governments have been based on the support of a majority in both houses of
parliament. The Second Chamber is by far the more important of the two houses.
It alone has the right to initiate legislation and amend bills submitted by the
Council of Ministers. It shares with the First Chamber the right to question
ministers and state secretaries.
The Second Chamber consists of 150 members, directly elected for
a four-year term--unless the government falls prematurely--on the basis of a
nationwide system of proportional representation. This system means that
members represent the whole country--rather than individual districts as in the
United States--and are normally elected on a party slate, not on a personal
basis. There is no threshold for small- party representation. Campaigns usually
last six weeks, and each party is limited to a budget of about $600,000. The
electoral system makes a coalition government almost inevitable. The most
recent elections for the Second Chamber were held in May 1994.
The First Chamber is composed of 75 members elected for four-year
terms by the 12 provincial legislatures. It cannot initiate or amend
legislation, but its approval of bills passed by the Second Chamber is required
before bills become law. The First Chamber generally meets only once a week,
and its members usually have other full-time jobs. The current First Chamber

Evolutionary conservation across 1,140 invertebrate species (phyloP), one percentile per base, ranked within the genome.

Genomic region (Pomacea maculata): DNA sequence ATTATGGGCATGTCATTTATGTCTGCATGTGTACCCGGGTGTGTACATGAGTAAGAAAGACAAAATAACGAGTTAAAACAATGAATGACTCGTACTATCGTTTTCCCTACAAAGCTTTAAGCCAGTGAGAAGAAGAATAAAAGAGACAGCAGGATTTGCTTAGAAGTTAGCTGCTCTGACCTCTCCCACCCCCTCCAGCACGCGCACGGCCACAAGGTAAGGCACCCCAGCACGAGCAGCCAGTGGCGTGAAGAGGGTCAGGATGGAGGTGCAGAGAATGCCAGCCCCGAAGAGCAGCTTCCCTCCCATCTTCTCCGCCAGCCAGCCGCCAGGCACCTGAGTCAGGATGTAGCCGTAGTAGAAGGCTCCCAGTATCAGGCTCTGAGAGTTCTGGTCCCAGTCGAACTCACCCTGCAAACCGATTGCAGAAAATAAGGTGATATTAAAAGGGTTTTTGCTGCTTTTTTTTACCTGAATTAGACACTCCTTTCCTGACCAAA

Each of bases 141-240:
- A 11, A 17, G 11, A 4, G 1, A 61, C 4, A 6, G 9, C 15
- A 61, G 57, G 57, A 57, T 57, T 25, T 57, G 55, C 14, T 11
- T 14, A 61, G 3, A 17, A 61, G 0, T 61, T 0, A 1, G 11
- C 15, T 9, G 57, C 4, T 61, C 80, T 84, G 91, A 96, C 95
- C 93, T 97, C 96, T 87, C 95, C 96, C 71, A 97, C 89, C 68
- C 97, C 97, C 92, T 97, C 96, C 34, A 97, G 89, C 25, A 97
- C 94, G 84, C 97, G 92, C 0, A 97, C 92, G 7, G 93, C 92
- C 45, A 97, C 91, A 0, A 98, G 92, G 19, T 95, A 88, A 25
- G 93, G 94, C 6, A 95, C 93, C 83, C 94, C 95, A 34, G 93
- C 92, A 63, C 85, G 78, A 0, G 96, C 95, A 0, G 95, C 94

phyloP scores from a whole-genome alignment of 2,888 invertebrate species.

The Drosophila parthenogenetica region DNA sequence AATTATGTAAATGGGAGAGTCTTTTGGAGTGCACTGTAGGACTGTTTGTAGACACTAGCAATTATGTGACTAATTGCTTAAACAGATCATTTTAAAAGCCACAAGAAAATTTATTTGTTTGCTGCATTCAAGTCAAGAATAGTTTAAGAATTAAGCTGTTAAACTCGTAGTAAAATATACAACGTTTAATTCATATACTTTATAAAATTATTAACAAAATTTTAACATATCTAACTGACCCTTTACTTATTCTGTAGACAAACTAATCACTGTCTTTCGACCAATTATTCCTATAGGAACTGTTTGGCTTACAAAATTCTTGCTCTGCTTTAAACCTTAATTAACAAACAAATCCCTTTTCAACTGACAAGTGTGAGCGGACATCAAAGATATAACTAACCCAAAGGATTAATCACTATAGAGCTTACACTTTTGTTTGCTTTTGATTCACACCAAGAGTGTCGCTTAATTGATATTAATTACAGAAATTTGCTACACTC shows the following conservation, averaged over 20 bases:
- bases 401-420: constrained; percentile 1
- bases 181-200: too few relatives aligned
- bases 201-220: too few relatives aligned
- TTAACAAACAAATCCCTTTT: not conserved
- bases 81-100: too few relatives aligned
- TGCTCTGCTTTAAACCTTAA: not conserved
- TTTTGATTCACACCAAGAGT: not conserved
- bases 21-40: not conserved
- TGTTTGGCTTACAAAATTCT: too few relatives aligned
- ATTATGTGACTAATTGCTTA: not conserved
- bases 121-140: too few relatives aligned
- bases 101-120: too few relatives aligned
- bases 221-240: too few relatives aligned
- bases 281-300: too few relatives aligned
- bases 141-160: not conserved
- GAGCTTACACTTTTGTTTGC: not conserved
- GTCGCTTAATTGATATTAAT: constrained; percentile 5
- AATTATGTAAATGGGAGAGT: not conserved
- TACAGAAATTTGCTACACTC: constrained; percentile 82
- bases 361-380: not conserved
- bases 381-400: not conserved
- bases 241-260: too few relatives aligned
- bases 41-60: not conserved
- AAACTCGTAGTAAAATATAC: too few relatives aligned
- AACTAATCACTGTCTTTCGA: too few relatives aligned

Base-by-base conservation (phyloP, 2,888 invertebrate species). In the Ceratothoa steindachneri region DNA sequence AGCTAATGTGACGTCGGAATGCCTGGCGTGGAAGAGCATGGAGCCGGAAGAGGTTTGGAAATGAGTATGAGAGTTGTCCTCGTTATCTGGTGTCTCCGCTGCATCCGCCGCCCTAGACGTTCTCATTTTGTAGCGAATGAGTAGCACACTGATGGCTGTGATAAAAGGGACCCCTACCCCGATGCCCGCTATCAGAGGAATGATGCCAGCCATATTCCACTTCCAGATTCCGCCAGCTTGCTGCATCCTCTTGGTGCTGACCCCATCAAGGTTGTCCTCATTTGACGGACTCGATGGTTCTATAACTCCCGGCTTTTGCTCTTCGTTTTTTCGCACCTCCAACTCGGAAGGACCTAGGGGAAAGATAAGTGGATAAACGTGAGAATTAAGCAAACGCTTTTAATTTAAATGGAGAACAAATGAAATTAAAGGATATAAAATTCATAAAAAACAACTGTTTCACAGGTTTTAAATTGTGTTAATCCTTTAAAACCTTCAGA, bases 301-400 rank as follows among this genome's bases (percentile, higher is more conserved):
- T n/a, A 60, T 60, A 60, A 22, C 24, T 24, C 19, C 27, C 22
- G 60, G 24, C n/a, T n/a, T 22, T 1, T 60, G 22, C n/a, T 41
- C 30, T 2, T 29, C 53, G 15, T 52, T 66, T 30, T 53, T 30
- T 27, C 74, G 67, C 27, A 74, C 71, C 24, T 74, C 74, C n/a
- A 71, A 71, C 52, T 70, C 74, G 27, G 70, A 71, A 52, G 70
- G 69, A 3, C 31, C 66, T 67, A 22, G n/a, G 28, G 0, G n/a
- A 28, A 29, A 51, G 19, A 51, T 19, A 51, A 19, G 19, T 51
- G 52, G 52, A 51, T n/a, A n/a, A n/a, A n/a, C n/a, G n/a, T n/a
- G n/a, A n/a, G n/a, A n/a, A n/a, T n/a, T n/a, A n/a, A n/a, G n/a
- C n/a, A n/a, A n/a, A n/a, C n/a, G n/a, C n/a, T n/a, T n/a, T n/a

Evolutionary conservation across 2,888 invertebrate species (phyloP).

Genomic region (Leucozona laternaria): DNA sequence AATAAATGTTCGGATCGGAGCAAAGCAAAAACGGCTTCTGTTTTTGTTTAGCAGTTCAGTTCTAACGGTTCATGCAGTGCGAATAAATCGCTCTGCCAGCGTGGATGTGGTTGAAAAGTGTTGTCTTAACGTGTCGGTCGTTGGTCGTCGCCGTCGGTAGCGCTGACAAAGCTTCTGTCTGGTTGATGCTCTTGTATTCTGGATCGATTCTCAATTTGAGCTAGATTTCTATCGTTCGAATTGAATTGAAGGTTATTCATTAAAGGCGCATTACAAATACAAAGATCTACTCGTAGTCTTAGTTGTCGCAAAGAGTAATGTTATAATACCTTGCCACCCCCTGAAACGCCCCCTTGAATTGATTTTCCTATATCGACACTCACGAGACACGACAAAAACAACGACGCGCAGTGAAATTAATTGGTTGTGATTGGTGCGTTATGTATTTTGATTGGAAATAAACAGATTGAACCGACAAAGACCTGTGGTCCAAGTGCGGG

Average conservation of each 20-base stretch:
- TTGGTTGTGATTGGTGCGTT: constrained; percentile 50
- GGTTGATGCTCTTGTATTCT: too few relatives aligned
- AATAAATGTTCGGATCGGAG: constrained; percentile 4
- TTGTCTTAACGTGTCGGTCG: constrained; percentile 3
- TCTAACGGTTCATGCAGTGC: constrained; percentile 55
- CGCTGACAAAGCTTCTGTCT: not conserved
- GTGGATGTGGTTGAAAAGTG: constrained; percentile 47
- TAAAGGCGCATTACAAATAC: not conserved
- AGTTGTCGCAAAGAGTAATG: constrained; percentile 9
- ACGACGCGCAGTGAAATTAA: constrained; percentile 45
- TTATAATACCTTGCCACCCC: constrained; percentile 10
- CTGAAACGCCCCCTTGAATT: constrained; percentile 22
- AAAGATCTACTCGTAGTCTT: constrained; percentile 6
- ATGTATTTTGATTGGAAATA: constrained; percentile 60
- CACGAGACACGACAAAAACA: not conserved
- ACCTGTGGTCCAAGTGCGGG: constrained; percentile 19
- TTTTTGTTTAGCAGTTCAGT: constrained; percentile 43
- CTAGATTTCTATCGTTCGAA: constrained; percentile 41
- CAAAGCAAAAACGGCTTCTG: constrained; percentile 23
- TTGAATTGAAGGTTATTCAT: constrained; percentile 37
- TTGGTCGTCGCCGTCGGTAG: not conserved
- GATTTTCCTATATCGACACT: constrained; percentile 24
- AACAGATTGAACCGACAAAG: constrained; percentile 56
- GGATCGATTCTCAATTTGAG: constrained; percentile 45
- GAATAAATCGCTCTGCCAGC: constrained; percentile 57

was elected following provincial elections in March 1995.
Courts. The judiciary comprises 62 cantonal courts, 19 district
courts, five courts of appeal, and a Supreme Court which has 24 justices. All
judicial appointments are made by the crown. Judges nominally are appointed for
life but actually are retired at age 70.
Local Government. The first-level administrative divisions are
the 12 provinces, each governed by a locally elected provincial council and a
provincial executive appointed by members of the provincial council. The
province is formally headed by a queen's commissioner appointed by the crown.
Defense Forces. The defense structure of the Netherlands
comprises the Ministry of Defense and the various branches of the armed forces.
Political responsibility for the defense of the Netherlands lies with the
minister of defense and the state secretary for defense.
The Royal Netherlands Armed Forces has a peacetime strength of
about 85,500 military and civilians. The Royal Netherlands Army takes part in
the new German-Netherlands Corps and in numerous international peacekeeping
efforts. The Army features an elite Air Mobile Brigade supported by a range of
transport and attack helicopters. The Royal Netherlands Navy is composed of
escort ships, submarines, maritime patrol aircraft, helicopters, a mine
countermeasure force, and a Marine Corps, as well as the necessary supporting
elements. Priority has been given to anti-submarine warfare, with emphasis on
air defense and surface warfare. The weapons systems of the Royal Netherlands
Air Force are primarily fighter aircraft and surface-to-air guided weapons.
From the end of World War II until December 1958, the Netherlands
was governed by a series of coalitions built on a Labor-Catholic base. From
1958 to 1994, governments were formed primarily from a center- right coalition
of the Christian Democrats and the Liberals, with the social
democratic-oriented Labor Party generally in opposition.
The current government, formed in August 1994, is a three-way
"Purple Coalition" of the Labor (PvdA), Liberal (VVD), and Democrats '66 (D'66)
parties headed by Prime Minister Kok of the PvdA. The coalition parties hold 92